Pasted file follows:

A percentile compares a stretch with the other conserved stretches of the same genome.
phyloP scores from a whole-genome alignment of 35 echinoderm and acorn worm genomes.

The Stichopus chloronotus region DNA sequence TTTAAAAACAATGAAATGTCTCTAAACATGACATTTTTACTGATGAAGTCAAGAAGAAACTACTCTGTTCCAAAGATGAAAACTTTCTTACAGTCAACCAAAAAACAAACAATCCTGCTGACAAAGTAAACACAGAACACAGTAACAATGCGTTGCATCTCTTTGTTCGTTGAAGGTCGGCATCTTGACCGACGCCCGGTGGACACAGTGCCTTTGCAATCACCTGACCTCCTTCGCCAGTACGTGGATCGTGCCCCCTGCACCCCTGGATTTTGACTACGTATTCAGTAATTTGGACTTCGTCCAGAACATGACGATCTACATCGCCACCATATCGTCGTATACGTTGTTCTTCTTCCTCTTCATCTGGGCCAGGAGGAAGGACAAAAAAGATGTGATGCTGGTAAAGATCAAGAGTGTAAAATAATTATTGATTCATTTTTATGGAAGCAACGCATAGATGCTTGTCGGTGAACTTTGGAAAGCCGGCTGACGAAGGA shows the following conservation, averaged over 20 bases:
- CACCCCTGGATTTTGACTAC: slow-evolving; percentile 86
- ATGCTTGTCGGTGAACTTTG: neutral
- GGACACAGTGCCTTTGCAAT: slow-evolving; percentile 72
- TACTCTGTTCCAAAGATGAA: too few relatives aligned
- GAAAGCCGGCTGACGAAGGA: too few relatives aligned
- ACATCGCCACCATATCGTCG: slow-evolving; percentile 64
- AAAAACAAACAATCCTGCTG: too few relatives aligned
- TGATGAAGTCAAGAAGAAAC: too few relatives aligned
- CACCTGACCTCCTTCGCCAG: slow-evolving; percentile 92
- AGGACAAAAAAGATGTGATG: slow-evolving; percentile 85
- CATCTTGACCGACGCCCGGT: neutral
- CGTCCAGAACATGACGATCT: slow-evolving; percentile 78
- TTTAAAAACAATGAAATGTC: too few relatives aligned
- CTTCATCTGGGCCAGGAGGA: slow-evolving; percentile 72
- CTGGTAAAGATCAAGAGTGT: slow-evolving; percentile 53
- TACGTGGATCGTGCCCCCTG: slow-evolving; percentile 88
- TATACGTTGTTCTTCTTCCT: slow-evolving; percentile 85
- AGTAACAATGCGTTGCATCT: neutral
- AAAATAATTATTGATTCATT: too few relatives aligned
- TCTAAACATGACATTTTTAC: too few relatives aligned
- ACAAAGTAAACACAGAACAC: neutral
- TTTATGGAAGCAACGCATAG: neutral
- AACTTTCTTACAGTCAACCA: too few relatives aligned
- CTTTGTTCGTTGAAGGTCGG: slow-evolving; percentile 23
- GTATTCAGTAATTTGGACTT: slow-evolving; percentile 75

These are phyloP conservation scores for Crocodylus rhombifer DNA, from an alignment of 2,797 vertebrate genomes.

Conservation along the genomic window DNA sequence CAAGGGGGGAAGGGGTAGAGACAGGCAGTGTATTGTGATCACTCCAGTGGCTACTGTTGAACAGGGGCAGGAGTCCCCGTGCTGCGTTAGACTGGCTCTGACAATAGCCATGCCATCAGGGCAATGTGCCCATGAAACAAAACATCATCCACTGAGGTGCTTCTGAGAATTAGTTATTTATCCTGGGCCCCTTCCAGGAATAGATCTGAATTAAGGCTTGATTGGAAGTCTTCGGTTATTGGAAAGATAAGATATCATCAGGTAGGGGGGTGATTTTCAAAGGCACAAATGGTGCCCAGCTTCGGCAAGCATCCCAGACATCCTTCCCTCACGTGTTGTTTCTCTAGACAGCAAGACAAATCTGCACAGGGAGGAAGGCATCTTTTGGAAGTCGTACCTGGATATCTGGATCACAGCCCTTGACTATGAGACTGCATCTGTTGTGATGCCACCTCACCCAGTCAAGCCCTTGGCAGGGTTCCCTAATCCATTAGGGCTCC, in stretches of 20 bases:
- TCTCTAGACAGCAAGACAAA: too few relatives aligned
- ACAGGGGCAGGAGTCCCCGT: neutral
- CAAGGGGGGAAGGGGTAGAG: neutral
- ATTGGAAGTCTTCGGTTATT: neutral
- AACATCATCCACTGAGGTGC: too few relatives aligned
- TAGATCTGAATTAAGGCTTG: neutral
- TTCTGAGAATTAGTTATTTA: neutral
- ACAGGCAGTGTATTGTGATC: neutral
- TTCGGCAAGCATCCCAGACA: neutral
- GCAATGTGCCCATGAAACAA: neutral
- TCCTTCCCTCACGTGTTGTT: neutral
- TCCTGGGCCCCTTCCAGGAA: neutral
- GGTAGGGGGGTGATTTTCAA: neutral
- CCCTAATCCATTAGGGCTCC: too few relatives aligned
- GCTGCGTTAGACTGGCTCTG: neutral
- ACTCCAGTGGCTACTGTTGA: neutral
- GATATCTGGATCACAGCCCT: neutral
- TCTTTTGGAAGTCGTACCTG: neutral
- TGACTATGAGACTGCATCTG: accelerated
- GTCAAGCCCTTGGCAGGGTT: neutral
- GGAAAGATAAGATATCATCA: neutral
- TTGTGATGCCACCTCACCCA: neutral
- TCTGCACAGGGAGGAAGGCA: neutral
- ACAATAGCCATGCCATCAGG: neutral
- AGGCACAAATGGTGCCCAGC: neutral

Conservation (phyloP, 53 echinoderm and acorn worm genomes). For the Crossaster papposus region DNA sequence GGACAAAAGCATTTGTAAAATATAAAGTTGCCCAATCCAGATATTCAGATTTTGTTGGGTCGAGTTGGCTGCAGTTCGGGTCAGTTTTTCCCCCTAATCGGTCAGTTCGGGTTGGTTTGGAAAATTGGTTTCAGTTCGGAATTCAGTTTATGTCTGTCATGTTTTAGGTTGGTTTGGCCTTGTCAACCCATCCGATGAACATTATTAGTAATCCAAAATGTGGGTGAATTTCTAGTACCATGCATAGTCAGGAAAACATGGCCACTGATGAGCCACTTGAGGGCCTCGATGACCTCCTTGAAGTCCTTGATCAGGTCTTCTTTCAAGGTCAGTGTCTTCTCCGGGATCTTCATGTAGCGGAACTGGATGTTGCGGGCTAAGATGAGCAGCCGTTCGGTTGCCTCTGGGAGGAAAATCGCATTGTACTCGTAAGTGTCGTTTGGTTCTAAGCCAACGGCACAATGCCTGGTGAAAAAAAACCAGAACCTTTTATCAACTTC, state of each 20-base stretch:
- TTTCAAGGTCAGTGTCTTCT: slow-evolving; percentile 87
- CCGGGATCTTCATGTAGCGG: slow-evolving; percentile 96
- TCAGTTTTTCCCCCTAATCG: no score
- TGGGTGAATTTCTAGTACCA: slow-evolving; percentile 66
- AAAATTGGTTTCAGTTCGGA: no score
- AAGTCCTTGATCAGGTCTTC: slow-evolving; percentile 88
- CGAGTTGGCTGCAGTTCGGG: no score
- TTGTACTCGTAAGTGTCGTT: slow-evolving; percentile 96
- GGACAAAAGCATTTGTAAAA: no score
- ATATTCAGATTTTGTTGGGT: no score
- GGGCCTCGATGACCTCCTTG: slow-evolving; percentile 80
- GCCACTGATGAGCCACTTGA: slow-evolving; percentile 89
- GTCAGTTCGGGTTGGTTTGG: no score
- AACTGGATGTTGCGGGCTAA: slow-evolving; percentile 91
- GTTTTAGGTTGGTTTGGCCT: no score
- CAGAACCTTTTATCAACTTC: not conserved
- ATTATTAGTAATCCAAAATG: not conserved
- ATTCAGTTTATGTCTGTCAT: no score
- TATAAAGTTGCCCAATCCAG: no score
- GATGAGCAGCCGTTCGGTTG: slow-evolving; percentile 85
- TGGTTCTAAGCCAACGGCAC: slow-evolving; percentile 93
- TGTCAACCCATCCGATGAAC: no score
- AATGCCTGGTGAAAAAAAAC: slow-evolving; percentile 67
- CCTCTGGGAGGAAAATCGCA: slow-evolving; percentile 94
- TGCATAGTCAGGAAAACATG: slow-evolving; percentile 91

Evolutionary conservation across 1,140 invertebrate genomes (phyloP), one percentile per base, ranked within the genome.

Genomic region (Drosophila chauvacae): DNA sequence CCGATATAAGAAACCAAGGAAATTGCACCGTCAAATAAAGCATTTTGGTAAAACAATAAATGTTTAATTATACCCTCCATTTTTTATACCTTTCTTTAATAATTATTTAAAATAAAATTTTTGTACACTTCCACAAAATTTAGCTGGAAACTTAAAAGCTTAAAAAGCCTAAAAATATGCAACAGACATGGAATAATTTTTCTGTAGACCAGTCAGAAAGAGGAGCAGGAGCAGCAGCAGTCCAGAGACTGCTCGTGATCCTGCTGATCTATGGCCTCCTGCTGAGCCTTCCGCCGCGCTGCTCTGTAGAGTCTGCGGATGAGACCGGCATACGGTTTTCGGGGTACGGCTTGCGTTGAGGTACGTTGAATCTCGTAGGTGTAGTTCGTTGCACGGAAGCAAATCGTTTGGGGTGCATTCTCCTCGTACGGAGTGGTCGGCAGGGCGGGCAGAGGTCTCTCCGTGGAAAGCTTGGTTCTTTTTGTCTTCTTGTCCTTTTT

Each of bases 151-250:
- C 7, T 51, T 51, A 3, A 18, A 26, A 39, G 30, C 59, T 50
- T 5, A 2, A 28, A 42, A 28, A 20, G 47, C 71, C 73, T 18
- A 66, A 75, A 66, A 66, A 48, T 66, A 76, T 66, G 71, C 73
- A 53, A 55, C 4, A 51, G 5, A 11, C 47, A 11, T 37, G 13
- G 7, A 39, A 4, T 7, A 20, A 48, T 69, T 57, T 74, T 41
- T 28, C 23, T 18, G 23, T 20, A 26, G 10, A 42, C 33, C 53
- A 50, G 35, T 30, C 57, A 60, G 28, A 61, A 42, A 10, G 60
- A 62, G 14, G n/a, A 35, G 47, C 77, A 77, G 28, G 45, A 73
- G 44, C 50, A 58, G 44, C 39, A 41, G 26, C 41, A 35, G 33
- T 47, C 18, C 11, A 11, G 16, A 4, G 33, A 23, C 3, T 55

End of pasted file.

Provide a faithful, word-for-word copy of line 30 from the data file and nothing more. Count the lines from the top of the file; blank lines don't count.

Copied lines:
Conservation along the genomic window DNA sequence CAAGGGGGGAAGGGGTAGAGACAGGCAGTGTATTGTGATCACTCCAGTGGCTACTGTTGAACAGGGGCAGGAGTCCCCGTGCTGCGTTAGACTGGCTCTGACAATAGCCATGCCATCAGGGCAATGTGCCCATGAAACAAAACATCATCCACTGAGGTGCTTCTGAGAATTAGTTATTTATCCTGGGCCCCTTCCAGGAATAGATCTGAATTAAGGCTTGATTGGAAGTCTTCGGTTATTGGAAAGATAAGATATCATCAGGTAGGGGGGTGATTTTCAAAGGCACAAATGGTGCCCAGCTTCGGCAAGCATCCCAGACATCCTTCCCTCACGTGTTGTTTCTCTAGACAGCAAGACAAATCTGCACAGGGAGGAAGGCATCTTTTGGAAGTCGTACCTGGATATCTGGATCACAGCCCTTGACTATGAGACTGCATCTGTTGTGATGCCACCTCACCCAGTCAAGCCCTTGGCAGGGTTCCCTAATCCATTAGGGCTCC, in stretches of 20 bases: